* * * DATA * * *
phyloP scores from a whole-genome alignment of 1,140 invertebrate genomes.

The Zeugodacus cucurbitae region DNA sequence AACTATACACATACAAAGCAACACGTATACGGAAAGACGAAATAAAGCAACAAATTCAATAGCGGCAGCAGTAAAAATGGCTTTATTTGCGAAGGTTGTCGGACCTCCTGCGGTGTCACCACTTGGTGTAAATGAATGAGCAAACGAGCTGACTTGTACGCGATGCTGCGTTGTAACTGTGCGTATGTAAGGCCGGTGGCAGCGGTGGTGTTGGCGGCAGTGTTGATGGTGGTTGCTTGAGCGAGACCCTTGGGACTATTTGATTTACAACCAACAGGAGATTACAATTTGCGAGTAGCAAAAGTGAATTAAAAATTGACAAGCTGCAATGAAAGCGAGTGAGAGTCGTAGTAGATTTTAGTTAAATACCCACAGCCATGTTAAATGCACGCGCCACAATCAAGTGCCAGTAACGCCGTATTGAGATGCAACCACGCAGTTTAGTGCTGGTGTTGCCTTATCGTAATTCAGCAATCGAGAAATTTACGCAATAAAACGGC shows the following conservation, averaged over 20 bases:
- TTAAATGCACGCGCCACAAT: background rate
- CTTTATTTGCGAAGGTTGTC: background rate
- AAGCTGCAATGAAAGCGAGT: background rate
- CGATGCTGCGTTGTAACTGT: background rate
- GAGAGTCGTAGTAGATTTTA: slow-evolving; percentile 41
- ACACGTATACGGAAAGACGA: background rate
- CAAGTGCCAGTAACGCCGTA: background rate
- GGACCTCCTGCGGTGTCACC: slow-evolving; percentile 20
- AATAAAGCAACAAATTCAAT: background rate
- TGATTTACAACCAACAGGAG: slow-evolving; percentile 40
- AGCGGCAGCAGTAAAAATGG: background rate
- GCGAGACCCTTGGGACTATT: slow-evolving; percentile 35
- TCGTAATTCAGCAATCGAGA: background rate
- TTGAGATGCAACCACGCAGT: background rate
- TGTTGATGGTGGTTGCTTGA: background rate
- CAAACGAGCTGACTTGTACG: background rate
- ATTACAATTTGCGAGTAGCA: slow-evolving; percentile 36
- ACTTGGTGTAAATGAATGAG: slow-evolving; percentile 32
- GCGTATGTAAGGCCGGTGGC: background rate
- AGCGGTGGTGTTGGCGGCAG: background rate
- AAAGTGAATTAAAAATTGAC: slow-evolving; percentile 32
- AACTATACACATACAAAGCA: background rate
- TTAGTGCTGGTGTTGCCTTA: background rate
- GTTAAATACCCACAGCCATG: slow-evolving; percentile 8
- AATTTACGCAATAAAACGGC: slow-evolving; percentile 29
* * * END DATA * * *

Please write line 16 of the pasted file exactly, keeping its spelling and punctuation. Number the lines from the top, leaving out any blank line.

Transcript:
- TTGAGATGCAACCACGCAGT: background rate